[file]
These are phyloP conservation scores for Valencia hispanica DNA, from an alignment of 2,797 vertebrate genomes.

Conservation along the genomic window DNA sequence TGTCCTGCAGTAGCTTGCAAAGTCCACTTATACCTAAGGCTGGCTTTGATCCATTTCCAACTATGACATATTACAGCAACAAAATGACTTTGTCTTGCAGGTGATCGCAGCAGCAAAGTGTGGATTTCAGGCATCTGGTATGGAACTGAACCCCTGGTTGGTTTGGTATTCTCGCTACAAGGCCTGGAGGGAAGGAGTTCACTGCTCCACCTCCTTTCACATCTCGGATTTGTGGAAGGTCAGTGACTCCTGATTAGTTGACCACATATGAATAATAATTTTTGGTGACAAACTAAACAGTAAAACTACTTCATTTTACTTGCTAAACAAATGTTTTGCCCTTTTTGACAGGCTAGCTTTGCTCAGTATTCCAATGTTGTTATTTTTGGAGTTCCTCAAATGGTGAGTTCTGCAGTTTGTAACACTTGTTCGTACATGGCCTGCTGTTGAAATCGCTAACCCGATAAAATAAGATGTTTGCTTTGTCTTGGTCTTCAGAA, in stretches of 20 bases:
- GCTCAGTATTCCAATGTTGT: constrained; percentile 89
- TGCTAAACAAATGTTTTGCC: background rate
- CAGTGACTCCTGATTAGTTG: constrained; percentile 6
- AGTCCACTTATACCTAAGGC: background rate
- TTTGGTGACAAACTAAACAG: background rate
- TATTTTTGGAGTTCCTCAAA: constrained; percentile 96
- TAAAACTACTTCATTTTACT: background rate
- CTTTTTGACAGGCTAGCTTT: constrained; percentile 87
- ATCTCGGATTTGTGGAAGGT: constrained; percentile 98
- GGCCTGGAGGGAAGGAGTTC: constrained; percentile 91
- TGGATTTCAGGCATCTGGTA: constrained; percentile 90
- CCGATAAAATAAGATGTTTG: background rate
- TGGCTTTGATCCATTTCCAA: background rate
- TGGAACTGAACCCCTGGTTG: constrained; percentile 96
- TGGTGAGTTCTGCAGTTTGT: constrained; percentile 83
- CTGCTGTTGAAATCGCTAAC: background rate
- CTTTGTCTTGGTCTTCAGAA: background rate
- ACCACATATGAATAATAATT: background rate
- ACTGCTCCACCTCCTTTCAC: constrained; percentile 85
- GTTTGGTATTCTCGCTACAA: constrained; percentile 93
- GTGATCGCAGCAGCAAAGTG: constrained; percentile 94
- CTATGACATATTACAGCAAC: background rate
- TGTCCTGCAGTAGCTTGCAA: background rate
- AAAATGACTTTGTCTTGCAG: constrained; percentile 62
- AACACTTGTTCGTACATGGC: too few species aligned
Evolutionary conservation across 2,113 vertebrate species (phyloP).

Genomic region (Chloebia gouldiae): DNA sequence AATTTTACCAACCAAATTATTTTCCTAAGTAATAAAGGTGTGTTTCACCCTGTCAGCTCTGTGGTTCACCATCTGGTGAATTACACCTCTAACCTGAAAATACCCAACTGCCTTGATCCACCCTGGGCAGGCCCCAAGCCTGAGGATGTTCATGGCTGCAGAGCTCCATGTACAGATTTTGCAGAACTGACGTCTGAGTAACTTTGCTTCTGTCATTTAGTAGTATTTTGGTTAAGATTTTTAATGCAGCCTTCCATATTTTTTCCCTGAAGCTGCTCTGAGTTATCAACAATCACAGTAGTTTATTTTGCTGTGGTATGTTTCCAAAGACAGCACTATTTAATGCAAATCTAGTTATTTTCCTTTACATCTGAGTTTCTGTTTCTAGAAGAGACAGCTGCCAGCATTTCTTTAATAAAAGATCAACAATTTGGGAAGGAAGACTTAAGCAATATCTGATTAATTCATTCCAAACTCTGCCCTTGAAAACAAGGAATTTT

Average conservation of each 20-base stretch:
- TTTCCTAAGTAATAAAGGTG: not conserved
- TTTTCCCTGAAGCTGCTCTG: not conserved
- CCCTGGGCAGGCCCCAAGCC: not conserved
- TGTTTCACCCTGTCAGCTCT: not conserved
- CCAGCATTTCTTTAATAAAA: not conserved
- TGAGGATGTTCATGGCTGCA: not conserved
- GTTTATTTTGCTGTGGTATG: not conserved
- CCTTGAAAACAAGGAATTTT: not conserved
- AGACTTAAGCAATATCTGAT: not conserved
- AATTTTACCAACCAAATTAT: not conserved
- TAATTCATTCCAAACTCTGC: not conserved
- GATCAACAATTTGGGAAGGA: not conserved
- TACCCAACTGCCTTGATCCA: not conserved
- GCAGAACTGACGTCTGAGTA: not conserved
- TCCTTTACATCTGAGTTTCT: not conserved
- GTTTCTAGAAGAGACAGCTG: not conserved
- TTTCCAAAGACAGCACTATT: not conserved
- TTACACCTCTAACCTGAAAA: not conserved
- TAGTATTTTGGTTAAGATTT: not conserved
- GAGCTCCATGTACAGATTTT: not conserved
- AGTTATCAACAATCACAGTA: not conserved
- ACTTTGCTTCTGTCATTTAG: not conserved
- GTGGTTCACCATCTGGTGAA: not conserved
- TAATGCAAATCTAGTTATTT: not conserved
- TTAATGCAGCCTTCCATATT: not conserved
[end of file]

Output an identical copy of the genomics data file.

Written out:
These are phyloP conservation scores for Valencia hispanica DNA, from an alignment of 2,797 vertebrate genomes.

Conservation along the genomic window DNA sequence TGTCCTGCAGTAGCTTGCAAAGTCCACTTATACCTAAGGCTGGCTTTGATCCATTTCCAACTATGACATATTACAGCAACAAAATGACTTTGTCTTGCAGGTGATCGCAGCAGCAAAGTGTGGATTTCAGGCATCTGGTATGGAACTGAACCCCTGGTTGGTTTGGTATTCTCGCTACAAGGCCTGGAGGGAAGGAGTTCACTGCTCCACCTCCTTTCACATCTCGGATTTGTGGAAGGTCAGTGACTCCTGATTAGTTGACCACATATGAATAATAATTTTTGGTGACAAACTAAACAGTAAAACTACTTCATTTTACTTGCTAAACAAATGTTTTGCCCTTTTTGACAGGCTAGCTTTGCTCAGTATTCCAATGTTGTTATTTTTGGAGTTCCTCAAATGGTGAGTTCTGCAGTTTGTAACACTTGTTCGTACATGGCCTGCTGTTGAAATCGCTAACCCGATAAAATAAGATGTTTGCTTTGTCTTGGTCTTCAGAA, in stretches of 20 bases:
- GCTCAGTATTCCAATGTTGT: constrained; percentile 89
- TGCTAAACAAATGTTTTGCC: background rate
- CAGTGACTCCTGATTAGTTG: constrained; percentile 6
- AGTCCACTTATACCTAAGGC: background rate
- TTTGGTGACAAACTAAACAG: background rate
- TATTTTTGGAGTTCCTCAAA: constrained; percentile 96
- TAAAACTACTTCATTTTACT: background rate
- CTTTTTGACAGGCTAGCTTT: constrained; percentile 87
- ATCTCGGATTTGTGGAAGGT: constrained; percentile 98
- GGCCTGGAGGGAAGGAGTTC: constrained; percentile 91
- TGGATTTCAGGCATCTGGTA: constrained; percentile 90
- CCGATAAAATAAGATGTTTG: background rate
- TGGCTTTGATCCATTTCCAA: background rate
- TGGAACTGAACCCCTGGTTG: constrained; percentile 96
- TGGTGAGTTCTGCAGTTTGT: constrained; percentile 83
- CTGCTGTTGAAATCGCTAAC: background rate
- CTTTGTCTTGGTCTTCAGAA: background rate
- ACCACATATGAATAATAATT: background rate
- ACTGCTCCACCTCCTTTCAC: constrained; percentile 85
- GTTTGGTATTCTCGCTACAA: constrained; percentile 93
- GTGATCGCAGCAGCAAAGTG: constrained; percentile 94
- CTATGACATATTACAGCAAC: background rate
- TGTCCTGCAGTAGCTTGCAA: background rate
- AAAATGACTTTGTCTTGCAG: constrained; percentile 62
- AACACTTGTTCGTACATGGC: too few species aligned
Evolutionary conservation across 2,113 vertebrate species (phyloP).

Genomic region (Chloebia gouldiae): DNA sequence AATTTTACCAACCAAATTATTTTCCTAAGTAATAAAGGTGTGTTTCACCCTGTCAGCTCTGTGGTTCACCATCTGGTGAATTACACCTCTAACCTGAAAATACCCAACTGCCTTGATCCACCCTGGGCAGGCCCCAAGCCTGAGGATGTTCATGGCTGCAGAGCTCCATGTACAGATTTTGCAGAACTGACGTCTGAGTAACTTTGCTTCTGTCATTTAGTAGTATTTTGGTTAAGATTTTTAATGCAGCCTTCCATATTTTTTCCCTGAAGCTGCTCTGAGTTATCAACAATCACAGTAGTTTATTTTGCTGTGGTATGTTTCCAAAGACAGCACTATTTAATGCAAATCTAGTTATTTTCCTTTACATCTGAGTTTCTGTTTCTAGAAGAGACAGCTGCCAGCATTTCTTTAATAAAAGATCAACAATTTGGGAAGGAAGACTTAAGCAATATCTGATTAATTCATTCCAAACTCTGCCCTTGAAAACAAGGAATTTT

Average conservation of each 20-base stretch:
- TTTCCTAAGTAATAAAGGTG: not conserved
- TTTTCCCTGAAGCTGCTCTG: not conserved
- CCCTGGGCAGGCCCCAAGCC: not conserved
- TGTTTCACCCTGTCAGCTCT: not conserved
- CCAGCATTTCTTTAATAAAA: not conserved
- TGAGGATGTTCATGGCTGCA: not conserved
- GTTTATTTTGCTGTGGTATG: not conserved
- CCTTGAAAACAAGGAATTTT: not conserved
- AGACTTAAGCAATATCTGAT: not conserved
- AATTTTACCAACCAAATTAT: not conserved
- TAATTCATTCCAAACTCTGC: not conserved
- GATCAACAATTTGGGAAGGA: not conserved
- TACCCAACTGCCTTGATCCA: not conserved
- GCAGAACTGACGTCTGAGTA: not conserved
- TCCTTTACATCTGAGTTTCT: not conserved
- GTTTCTAGAAGAGACAGCTG: not conserved
- TTTCCAAAGACAGCACTATT: not conserved
- TTACACCTCTAACCTGAAAA: not conserved
- TAGTATTTTGGTTAAGATTT: not conserved
- GAGCTCCATGTACAGATTTT: not conserved
- AGTTATCAACAATCACAGTA: not conserved
- ACTTTGCTTCTGTCATTTAG: not conserved
- GTGGTTCACCATCTGGTGAA: not conserved
- TAATGCAAATCTAGTTATTT: not conserved
- TTAATGCAGCCTTCCATATT: not conserved